Another very early song featured in Enslaved’s first set that I was just too excited to see performed live. 1993’s Slaget i Skogen Bortenfor remains for me one of the most epic pieces of extreme metal ever written and Enslaved delivered a captivating performance of this gem. Crowd favourite Fenris whipped the audience into a frenzy with its heavy rocking headbanging rhythm and blood curdling screams from Kjellson. The first set culminated in the epic-length, vocally sparse and musically diverse 793 (Slaget om Lindisfarne) that astounded the already spellbound audience.

The second offering from Enslaved was a set of newer material entitled Spinning Wheel Ritual and it suitably represented the more dark-ambient and recent evolutions of the band. Roots of The Mountain opened the set with its gigantic epic death metal sound. Then one of my favourites from more recent Enslaved; 2006’s Ruun, showcased the stellar stage performance skills of all the members but particularly frontman Kjellson who saluted the crowd with a profound sign of Odin. This song was performed to stunning lighting work, rendering its serene moments in a golden haze of light, reminiscent of a sunset that brought through its ‘mankind and nature’ theme before weaving back into dark melodic grooves and thundering rolling progressions. Kjellson then practically transformed into a grim visionary to introduce Return to Yggdrasil before the band transported us on a journey oscillating between dark dreamy hypnotic and explosively heavy sections. Then Enslaved really opened-fire with Ethica Odini featuring powerful vocal interplay between Kjellson and keyboardist/vocalist Herbrand Larsen. Spinning Wheel Ritual concluded with the gripping, almost tribal drumming of Cato Bekkevold in The Crossing. Slightly brighter than all the other songs performed, The Crossing was a fitting finale to this whirlwind Enslaved experience.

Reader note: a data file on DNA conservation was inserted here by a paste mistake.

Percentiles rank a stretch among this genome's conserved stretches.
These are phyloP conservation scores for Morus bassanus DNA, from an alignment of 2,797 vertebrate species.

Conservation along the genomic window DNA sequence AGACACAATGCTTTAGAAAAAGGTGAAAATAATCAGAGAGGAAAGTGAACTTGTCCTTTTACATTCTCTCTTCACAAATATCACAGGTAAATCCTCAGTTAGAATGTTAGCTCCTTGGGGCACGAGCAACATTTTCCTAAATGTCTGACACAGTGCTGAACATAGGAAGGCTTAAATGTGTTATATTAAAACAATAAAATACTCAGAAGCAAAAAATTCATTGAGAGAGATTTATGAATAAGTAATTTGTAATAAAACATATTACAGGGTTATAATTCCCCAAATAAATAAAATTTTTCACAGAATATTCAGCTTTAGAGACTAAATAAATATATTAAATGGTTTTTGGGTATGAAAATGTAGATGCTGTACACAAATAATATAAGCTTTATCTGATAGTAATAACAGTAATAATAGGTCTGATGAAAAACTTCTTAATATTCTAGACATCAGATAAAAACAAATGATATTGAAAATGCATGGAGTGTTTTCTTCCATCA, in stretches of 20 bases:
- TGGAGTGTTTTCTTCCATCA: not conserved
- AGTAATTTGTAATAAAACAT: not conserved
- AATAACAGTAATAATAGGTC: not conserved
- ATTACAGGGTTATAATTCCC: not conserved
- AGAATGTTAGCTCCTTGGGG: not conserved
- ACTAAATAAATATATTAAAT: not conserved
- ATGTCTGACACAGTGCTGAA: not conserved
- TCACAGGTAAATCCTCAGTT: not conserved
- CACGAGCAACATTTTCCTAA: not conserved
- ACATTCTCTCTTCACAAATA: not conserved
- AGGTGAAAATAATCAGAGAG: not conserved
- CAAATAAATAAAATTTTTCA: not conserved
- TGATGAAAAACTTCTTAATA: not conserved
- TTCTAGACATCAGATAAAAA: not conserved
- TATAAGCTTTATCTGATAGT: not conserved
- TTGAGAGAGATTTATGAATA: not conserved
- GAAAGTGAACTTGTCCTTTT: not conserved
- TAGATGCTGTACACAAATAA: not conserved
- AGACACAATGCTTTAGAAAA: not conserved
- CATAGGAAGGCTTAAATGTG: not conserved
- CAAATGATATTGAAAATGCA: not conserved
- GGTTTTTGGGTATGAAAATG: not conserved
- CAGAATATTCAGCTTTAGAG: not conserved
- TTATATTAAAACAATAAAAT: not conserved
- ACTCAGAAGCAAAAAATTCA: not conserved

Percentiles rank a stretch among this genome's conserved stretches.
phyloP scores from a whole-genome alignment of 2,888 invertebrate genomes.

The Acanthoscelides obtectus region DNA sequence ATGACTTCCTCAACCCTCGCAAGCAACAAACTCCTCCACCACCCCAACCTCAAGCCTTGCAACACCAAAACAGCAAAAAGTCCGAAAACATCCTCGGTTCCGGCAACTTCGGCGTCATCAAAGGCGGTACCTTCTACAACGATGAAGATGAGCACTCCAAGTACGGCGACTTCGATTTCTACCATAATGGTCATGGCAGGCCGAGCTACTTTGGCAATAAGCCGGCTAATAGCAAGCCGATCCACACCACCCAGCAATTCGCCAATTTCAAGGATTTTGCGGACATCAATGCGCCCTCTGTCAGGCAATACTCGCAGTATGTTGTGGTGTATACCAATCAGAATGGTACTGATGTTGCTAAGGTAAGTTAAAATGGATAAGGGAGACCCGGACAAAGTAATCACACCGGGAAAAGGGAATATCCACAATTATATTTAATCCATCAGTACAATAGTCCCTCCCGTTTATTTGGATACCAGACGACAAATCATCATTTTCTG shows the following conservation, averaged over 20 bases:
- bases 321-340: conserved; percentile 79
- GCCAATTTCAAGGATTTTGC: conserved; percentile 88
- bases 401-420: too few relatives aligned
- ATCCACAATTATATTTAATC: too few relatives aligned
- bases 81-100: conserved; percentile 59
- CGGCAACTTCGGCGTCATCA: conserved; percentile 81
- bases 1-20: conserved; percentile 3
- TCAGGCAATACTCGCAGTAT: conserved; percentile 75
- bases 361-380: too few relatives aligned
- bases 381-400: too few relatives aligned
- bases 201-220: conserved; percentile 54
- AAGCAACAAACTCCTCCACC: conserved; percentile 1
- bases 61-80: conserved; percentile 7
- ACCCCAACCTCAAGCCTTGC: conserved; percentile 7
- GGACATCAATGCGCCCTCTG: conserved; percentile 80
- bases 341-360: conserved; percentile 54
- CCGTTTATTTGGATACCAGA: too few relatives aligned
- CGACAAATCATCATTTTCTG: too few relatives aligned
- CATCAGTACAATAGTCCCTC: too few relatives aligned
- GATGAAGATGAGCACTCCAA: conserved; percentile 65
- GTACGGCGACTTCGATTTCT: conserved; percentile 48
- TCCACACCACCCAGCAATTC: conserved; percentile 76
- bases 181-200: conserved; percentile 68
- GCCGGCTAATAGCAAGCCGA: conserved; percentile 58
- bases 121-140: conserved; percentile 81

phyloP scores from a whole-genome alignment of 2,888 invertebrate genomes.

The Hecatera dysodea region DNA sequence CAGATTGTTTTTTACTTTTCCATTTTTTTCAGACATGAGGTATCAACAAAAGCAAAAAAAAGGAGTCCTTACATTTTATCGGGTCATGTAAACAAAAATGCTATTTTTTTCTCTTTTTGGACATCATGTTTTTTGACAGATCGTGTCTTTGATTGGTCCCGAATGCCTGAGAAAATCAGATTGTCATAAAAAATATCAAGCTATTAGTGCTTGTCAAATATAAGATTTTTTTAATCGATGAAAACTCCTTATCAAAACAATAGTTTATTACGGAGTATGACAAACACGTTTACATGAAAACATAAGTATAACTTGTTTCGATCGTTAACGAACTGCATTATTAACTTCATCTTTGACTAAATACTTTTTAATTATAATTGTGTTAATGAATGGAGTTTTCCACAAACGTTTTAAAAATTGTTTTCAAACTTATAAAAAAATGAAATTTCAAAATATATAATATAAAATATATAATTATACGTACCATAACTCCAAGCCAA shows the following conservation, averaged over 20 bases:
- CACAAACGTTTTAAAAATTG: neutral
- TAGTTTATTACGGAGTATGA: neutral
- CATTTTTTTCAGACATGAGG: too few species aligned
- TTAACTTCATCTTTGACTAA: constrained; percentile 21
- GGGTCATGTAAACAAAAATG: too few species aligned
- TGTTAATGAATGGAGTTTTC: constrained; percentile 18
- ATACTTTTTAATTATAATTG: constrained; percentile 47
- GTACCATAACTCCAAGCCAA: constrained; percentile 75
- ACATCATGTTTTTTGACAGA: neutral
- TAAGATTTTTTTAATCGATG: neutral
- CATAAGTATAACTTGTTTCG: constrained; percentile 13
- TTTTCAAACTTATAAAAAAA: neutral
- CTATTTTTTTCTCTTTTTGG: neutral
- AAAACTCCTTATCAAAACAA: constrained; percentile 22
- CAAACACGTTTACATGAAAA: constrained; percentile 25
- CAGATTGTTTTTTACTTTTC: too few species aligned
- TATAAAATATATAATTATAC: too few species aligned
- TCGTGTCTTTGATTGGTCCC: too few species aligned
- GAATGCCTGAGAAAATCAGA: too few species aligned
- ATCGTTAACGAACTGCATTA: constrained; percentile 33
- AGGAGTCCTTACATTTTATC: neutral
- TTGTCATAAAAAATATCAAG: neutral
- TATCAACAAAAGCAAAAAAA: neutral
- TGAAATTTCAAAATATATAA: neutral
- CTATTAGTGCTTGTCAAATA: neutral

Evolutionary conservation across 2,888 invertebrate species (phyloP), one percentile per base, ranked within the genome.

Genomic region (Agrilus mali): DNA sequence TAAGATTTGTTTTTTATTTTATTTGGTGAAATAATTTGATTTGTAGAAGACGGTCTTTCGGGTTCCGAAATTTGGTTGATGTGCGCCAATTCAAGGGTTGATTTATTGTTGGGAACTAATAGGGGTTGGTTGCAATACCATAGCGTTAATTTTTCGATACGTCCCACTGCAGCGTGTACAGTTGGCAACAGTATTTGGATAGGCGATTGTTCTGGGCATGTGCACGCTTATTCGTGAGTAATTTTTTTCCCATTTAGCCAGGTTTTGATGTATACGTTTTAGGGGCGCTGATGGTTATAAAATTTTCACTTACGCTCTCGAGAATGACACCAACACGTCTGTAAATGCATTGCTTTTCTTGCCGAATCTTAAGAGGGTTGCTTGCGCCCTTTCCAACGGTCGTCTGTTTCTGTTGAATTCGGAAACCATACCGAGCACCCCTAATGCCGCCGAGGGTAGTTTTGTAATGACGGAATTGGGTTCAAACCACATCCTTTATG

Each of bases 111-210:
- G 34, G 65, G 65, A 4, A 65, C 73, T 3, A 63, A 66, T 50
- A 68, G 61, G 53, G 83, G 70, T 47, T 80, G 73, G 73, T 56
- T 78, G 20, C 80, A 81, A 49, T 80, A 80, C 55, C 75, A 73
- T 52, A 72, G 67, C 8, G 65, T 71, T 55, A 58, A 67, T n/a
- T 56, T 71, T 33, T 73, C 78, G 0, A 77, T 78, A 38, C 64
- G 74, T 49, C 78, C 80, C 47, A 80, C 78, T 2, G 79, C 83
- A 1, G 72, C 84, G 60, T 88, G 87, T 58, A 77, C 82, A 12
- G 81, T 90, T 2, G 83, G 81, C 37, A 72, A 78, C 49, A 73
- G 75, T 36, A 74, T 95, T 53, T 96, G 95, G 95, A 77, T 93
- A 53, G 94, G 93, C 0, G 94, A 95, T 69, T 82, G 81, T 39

Except that it wasn’t! I have seldom seen more ecstatic fans than at this Enslaved show, and their roaring for more resulted in not one, but two encore songs and a sweet drum solo! Isa and As Fire Swept Clean the Earth drove home the show with iconic Enslaved ruthlessness and transcendence. I am spellbound and totally re-addicted to Enslaved, who delivered a marathon double-set in a show that was far, far from purely a retrospective.